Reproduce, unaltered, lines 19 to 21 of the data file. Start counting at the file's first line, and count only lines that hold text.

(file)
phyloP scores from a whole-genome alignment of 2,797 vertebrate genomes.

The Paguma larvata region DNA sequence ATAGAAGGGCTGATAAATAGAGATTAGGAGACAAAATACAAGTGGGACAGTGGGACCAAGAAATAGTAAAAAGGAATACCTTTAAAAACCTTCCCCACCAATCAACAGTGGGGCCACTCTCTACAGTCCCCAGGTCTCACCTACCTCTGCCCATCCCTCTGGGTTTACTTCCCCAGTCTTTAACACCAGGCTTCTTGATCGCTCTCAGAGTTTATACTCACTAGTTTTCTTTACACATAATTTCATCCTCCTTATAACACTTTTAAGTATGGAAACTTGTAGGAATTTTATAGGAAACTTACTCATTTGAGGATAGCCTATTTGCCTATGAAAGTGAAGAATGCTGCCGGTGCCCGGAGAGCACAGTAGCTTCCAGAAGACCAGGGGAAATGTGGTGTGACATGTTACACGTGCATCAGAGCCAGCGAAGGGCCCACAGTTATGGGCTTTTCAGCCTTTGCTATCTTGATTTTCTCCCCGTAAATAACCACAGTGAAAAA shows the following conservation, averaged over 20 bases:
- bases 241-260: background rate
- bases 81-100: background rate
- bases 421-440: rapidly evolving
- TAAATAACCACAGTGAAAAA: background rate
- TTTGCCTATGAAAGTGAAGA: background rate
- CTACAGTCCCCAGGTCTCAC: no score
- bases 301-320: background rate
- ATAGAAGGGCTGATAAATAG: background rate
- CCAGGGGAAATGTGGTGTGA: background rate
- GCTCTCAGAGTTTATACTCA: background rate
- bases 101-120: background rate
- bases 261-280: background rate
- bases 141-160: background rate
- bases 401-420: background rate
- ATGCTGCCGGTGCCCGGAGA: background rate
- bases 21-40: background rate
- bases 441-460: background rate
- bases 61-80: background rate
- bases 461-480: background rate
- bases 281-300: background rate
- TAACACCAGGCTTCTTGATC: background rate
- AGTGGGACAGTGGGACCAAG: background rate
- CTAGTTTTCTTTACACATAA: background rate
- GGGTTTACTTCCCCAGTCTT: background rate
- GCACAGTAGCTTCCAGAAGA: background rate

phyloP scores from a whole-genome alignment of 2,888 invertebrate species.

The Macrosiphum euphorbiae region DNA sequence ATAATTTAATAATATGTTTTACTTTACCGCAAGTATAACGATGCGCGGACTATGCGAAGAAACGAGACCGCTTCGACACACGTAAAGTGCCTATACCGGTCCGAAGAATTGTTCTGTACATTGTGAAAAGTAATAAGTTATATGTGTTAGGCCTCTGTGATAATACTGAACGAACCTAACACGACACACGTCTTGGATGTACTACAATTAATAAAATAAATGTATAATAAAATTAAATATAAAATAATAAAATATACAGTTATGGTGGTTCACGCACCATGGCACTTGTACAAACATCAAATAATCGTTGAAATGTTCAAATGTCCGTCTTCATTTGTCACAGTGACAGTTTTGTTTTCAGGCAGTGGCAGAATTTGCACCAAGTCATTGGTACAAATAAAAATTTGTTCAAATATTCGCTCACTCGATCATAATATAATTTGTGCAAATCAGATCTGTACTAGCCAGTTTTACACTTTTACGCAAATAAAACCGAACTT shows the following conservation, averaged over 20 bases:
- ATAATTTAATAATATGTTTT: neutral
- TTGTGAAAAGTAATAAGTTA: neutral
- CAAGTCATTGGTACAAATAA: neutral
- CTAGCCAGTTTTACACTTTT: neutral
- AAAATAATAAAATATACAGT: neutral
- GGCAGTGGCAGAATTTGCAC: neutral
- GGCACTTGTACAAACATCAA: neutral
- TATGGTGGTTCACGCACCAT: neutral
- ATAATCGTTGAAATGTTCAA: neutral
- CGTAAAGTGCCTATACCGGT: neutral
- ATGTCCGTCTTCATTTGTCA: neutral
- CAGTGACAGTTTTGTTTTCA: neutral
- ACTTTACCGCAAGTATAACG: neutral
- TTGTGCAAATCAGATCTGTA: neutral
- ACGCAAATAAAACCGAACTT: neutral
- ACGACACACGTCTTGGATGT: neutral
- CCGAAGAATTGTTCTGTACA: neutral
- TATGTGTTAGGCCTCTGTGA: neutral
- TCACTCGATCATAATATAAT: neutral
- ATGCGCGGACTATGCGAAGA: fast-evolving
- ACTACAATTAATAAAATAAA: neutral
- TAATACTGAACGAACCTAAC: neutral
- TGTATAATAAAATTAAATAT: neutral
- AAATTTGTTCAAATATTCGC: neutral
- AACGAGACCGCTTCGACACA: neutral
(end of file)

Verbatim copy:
- bases 441-460: background rate
- bases 61-80: background rate
- bases 461-480: background rate